Bridging the gap between environment and patient; investigating the risk and transmission of antifungal resistance in Aspergillus fumigatus

Lead Research Organisation: University of Manchester
Department Name: School of Biological Sciences


Aspergillosis is an infectious disease caused by a fungus, which kills around one million people each year. Fungal spores are found ubiquitous in the air and in plant waste material, flower beds and garden soil. People with poorly functioning immune systems are particularly at risk of infection. The azole-class of antifungals are frontline medicines for treatment of aspergillosis and at the same time simultaneously playing an essential role in agriculture and horticulture to protect crops. Inevitably, this dual-use of azoles in agricultural and clinical settings has resulted in resistance spreading from the field to vulnerable patients. Some treatment centres are now finding more than 20% of aspergillosis patients infected with a drug resistant strain of the fungus. There are few alternative treatments and those that do exist are far less effective and less well tolerated by patients. The absence of environmental surveillance to monitor emerging antifungal resistance has hindered the development of strategies to mitigate resistance and alert healthcare sectors about potential problems. To address this problem, we need to develop methods to monitor the emergence of environmental azole resistance and resistance to upcoming dual-use antifungals in this important pathogen. Ultimately this study will provide a foundation to support the development of approaches that disconnects antifungal use in the clinic from its use in agriculture. Within the One-health framework, our knowledge is therefore also relevant for the development of responsible and sustainable crop protection.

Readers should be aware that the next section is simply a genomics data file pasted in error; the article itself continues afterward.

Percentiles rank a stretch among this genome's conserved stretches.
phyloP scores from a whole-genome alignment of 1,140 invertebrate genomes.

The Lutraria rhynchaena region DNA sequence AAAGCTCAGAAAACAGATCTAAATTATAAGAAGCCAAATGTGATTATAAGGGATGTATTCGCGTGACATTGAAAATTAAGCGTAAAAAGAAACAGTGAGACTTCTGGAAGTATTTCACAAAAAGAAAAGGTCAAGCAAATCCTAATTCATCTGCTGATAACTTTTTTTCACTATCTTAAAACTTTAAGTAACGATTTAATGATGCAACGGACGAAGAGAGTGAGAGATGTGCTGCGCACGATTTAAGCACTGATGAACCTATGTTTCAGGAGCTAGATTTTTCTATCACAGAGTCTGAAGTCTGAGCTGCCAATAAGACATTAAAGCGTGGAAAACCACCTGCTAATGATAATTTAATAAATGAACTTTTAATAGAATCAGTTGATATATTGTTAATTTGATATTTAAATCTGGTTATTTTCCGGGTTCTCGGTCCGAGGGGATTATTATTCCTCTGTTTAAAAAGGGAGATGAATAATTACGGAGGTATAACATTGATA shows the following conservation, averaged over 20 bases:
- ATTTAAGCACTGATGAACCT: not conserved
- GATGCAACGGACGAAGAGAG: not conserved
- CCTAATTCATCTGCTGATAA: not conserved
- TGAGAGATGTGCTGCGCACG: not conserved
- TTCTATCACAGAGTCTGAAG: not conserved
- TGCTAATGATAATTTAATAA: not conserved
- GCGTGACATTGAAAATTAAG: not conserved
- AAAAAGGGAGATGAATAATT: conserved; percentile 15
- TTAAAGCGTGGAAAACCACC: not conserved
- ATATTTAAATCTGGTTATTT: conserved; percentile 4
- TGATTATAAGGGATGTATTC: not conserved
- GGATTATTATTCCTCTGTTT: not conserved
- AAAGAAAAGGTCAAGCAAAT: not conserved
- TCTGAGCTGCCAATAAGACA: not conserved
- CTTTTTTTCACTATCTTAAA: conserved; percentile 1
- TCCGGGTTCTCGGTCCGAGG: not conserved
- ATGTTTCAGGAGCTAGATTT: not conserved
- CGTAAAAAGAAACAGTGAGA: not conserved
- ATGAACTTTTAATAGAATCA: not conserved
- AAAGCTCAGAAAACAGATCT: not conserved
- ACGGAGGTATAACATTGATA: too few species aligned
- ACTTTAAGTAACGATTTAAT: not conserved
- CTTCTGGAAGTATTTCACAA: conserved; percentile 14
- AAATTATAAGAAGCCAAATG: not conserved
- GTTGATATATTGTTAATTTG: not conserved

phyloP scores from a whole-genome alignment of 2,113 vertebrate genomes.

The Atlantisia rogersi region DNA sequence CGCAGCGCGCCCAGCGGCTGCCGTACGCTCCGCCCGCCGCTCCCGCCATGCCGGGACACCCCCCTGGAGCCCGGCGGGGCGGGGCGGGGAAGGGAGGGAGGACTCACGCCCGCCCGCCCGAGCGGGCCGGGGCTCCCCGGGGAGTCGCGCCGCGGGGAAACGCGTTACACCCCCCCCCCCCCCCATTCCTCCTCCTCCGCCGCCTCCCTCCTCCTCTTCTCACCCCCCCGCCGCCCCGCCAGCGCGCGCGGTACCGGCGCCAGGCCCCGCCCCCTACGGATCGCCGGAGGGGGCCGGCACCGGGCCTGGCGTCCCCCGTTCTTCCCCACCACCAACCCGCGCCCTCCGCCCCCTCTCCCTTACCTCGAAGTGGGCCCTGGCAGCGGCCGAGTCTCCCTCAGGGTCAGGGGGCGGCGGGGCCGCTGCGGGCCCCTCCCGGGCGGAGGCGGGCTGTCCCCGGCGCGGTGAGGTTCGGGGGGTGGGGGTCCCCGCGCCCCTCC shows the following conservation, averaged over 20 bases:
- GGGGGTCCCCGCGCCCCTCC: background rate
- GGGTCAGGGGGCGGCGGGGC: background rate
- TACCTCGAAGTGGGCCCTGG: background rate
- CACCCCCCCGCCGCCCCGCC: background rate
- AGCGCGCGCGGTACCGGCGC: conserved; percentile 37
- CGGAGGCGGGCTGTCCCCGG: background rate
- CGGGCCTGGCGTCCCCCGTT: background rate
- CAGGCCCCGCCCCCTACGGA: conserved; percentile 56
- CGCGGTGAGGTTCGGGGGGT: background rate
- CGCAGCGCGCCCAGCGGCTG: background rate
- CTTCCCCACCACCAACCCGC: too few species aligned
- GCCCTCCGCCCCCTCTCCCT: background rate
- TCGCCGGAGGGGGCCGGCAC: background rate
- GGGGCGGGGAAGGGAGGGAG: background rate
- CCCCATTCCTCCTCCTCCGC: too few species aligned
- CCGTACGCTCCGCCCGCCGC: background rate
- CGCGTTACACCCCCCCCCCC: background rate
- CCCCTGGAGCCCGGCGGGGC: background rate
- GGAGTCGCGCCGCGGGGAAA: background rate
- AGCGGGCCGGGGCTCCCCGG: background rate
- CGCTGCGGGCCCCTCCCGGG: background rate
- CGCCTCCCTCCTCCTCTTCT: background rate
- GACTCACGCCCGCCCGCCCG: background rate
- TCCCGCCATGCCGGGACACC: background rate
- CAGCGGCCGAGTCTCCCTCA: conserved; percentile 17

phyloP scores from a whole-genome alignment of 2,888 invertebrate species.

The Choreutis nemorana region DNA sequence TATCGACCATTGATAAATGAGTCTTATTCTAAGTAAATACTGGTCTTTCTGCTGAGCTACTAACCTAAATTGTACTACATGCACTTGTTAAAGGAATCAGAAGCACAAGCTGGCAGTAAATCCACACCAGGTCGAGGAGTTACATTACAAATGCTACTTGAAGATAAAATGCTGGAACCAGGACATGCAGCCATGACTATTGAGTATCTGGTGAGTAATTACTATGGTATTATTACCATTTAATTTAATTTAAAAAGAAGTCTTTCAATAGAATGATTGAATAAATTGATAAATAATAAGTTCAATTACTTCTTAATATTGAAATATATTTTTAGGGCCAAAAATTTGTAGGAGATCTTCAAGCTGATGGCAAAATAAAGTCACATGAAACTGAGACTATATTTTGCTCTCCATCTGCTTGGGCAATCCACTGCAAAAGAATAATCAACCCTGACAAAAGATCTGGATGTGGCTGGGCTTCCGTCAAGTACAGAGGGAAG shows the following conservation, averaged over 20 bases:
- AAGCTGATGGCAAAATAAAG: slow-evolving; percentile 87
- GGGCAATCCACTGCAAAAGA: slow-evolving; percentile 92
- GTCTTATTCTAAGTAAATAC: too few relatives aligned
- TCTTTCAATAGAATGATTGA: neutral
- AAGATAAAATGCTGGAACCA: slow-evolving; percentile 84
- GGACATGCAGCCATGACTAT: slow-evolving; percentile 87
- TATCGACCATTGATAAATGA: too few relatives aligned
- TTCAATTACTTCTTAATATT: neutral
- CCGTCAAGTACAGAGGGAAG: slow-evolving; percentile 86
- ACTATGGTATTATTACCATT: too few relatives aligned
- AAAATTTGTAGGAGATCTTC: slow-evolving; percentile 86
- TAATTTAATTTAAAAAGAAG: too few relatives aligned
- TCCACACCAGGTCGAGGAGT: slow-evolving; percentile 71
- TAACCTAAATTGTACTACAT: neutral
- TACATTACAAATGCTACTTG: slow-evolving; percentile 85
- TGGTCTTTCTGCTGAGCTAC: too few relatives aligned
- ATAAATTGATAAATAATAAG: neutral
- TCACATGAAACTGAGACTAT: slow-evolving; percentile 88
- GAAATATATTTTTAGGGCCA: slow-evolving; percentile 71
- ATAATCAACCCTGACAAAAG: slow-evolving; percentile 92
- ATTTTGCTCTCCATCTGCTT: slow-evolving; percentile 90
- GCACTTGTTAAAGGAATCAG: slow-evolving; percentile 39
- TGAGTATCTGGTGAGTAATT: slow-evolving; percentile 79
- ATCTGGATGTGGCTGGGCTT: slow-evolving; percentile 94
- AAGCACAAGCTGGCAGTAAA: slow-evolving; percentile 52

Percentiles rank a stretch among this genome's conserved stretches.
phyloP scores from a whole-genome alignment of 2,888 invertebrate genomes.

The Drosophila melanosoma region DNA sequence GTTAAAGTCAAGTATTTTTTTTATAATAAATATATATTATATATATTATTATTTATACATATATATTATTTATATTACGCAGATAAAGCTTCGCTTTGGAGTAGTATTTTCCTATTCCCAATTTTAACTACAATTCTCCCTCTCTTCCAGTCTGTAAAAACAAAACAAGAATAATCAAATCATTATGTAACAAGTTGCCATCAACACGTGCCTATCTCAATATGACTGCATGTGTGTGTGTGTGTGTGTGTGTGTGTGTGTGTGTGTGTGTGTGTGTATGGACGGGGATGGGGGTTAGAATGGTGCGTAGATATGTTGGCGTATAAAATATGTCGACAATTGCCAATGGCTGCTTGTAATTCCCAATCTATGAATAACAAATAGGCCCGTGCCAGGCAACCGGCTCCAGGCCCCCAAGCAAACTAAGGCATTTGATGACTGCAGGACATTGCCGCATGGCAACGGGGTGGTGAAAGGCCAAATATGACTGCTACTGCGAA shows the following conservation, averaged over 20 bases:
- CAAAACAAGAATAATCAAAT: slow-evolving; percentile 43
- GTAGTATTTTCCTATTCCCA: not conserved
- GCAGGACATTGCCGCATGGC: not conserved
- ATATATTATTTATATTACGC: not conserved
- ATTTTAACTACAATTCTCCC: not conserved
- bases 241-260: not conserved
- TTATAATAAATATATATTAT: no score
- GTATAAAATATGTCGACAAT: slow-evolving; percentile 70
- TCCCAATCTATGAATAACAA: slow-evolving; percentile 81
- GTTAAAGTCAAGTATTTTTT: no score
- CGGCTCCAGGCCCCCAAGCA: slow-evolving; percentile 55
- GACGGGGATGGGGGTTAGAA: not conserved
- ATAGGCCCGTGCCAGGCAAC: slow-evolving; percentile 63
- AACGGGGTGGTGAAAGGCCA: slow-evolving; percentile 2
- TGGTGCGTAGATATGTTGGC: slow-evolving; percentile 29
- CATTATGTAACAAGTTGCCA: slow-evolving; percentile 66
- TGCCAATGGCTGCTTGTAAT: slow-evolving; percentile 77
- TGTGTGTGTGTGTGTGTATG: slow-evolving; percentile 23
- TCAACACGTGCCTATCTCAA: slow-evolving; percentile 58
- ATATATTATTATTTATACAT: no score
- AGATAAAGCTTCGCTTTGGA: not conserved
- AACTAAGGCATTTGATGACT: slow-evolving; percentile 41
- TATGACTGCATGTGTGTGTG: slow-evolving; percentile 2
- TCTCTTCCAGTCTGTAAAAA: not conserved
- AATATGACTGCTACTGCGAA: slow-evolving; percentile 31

Technical Summary

Antimicrobial resistance is a global problem, and the rapid emergence of drug resistance of human fungal infections is of high concern. Unfortunately, insufficient research efforts and opportunities in the past have resulted in a lack of surveillance systems to track antifungal resistant Aspergillus fumigatus, as well as an incomplete understanding of how antifungal resistance evolves or can be managed. A. fumigatus is a common, ubiquitous saprophytic fungus that can cause fatal invasive infections in immune-compromised patients. Antifungal azole compounds have been effective in treating Aspergillus diseases in humans and animals but are also used for crop protection against plant pathogenic fungi. Exposure to azole fungicides in the environment is a major driving force for resistance selection and multi-azole resistant A. fumigatus genotypes are globally detected in clinical isolates. This severely threatens human fungal disease management yet appropriate risk assessments for dual-use antifungal compounds are surprisingly lacking. To address this need we will develop tools to detect the emergence of dual-use antifungal resistance and provide appropriate risk assessments strategies. In addition, we aim to bridge the gap between environment and patient by using air sampling surveillance to investigate the exposure risk of antifungal resistant A. fumigatus in a wide range of geographical areas (including EU and Africa). Analysing antifungal resistance patterns will strengthen future surveillance methods and investigations by advancing comprehension of transmission routes.


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